- acknowledge that they understand that they may lose their entire investment and can bear that loss
- they understand the nature of the investment being non-liquid (in the case of a securities of a non-reporting issuer)
- requirements that all investments be made through a single registered crowdfunding portal that is unrelated to the issuer
- funding portal must review an issuer’s disclosure in the crowdfunding offering document and other permitted materials for completeness, accuracy and any misleading statements
- funding portal are prohibited from offering securities of a related issuer
- Issuers shall be held liable for the crowdfunding document and other permitted materials and investors are provided with a right of action
- There is a prohibition on advertising and general solicitation. The issuer may not advertise an investment other than through the funding portal or through the issuer’s website. However, an issuer may use social media to direct investors to the funding portal or the issuer’s website.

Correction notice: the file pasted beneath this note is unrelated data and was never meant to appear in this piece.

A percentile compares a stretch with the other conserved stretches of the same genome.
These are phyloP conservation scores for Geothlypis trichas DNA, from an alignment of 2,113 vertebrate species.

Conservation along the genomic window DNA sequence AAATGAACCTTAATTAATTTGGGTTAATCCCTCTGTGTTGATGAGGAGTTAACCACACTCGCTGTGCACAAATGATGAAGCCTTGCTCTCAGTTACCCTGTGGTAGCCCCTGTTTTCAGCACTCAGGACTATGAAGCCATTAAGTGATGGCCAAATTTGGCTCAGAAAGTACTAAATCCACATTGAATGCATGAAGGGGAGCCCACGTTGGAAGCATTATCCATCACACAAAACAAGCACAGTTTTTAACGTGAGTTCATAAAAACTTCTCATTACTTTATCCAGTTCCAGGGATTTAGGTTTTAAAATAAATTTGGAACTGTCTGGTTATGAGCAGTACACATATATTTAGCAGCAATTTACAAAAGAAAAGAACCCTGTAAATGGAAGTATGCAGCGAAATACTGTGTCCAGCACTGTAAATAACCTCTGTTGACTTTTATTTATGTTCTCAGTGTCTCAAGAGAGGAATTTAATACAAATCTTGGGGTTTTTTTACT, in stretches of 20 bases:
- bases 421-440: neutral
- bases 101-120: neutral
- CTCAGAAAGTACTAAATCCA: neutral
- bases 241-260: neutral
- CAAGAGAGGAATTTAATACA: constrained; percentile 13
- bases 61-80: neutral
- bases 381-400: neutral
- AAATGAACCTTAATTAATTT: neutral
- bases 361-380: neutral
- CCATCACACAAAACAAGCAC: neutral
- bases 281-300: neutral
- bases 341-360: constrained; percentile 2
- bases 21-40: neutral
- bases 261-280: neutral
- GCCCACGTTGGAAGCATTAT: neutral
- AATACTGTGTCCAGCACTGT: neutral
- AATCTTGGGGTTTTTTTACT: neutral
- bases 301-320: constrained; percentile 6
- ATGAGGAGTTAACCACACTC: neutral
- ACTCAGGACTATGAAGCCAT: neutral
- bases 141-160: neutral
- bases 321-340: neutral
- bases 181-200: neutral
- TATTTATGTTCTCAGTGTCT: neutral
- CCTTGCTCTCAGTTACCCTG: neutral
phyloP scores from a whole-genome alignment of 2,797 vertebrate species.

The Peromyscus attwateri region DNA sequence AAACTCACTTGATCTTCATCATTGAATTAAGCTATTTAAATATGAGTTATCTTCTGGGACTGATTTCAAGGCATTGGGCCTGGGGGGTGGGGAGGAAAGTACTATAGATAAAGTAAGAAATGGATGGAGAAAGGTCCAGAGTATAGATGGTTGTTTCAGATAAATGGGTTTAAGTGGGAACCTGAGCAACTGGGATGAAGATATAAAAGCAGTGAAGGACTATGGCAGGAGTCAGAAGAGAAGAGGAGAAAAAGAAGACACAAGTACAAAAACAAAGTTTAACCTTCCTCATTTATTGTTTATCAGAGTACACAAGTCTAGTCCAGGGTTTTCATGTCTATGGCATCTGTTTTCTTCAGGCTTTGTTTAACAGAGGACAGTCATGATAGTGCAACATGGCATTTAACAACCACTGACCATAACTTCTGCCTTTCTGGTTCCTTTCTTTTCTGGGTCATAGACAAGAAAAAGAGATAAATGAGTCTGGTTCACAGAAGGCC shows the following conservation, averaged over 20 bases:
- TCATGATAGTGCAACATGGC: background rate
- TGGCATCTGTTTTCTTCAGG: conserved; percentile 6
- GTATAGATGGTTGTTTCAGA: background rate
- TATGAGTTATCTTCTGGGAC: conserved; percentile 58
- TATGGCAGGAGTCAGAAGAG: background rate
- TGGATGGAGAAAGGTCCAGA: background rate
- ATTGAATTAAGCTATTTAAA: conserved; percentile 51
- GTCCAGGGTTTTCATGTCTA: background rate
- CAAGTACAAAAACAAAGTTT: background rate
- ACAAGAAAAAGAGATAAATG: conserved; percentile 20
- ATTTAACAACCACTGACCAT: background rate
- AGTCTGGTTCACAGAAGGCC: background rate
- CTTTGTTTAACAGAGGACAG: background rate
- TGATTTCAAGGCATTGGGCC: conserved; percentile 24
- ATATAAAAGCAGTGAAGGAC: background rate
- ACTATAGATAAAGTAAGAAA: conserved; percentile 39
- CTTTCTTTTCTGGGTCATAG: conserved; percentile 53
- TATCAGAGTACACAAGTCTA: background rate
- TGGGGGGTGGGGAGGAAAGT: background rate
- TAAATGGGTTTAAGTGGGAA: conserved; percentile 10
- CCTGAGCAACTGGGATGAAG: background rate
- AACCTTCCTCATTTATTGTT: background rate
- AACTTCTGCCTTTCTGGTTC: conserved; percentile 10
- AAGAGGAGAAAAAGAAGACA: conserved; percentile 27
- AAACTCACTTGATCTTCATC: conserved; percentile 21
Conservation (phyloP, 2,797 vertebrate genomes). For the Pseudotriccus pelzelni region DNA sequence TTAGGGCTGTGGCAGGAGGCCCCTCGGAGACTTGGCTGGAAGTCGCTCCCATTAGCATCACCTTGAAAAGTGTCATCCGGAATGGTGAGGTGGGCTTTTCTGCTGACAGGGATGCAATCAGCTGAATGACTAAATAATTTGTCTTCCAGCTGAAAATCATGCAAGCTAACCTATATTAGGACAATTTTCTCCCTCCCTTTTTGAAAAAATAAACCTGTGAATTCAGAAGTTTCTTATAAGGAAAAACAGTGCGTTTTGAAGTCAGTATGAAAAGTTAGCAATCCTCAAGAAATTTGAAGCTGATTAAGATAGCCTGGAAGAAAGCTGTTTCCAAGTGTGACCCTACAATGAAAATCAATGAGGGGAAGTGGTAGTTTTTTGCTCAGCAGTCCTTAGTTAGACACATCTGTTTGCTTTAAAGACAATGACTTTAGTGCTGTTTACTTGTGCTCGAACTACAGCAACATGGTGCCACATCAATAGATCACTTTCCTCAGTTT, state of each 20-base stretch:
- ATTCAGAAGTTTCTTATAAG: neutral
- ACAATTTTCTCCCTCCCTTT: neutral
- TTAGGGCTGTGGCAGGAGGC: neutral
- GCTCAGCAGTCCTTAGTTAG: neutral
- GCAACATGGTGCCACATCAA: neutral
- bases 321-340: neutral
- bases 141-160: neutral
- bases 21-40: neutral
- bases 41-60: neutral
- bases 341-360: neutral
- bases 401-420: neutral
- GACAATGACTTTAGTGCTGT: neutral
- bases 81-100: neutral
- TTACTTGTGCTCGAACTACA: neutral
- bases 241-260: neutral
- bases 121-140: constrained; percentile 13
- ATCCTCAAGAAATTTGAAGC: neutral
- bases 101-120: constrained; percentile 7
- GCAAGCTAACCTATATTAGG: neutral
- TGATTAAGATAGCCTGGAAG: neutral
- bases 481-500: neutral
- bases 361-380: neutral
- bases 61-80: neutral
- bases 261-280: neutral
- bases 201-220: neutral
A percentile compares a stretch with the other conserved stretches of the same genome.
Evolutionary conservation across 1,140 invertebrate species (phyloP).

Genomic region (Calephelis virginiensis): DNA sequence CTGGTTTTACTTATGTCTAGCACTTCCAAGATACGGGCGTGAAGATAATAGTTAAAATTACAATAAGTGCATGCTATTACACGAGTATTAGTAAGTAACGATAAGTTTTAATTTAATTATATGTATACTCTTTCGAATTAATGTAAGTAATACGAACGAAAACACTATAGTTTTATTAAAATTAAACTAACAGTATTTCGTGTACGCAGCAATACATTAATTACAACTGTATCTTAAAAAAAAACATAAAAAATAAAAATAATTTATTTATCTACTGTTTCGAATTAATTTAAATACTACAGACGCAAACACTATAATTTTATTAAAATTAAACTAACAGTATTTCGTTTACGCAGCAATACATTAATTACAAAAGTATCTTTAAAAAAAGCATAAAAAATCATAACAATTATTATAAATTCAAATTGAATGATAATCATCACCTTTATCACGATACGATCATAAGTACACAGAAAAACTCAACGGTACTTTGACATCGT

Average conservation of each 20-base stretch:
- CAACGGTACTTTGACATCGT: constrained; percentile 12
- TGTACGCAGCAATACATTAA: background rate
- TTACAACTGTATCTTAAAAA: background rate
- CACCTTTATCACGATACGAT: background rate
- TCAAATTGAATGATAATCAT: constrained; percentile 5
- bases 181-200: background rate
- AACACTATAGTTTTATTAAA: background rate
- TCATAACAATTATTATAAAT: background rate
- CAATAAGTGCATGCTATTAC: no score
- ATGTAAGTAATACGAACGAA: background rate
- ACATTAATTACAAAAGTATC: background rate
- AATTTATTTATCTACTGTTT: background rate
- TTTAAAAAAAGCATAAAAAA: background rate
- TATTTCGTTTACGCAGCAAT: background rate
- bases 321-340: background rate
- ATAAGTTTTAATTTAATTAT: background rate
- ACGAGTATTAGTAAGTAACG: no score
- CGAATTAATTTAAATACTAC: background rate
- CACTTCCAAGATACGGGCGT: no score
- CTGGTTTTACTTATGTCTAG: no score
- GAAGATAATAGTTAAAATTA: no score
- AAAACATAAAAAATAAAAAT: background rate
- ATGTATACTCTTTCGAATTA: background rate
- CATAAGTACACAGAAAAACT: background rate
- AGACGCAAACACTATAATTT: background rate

- The issuer is required to prepare an offering document that contains all the information about the issuer and relevant information about its business necessary for an investor to make an informed decision about purchasing an issuer’s securities
- funding portals must review information and obtain background checks on the issuers and its principals (including directors, executive officers and promotors), and deny an issuer access to the funding portal in certain circumstances.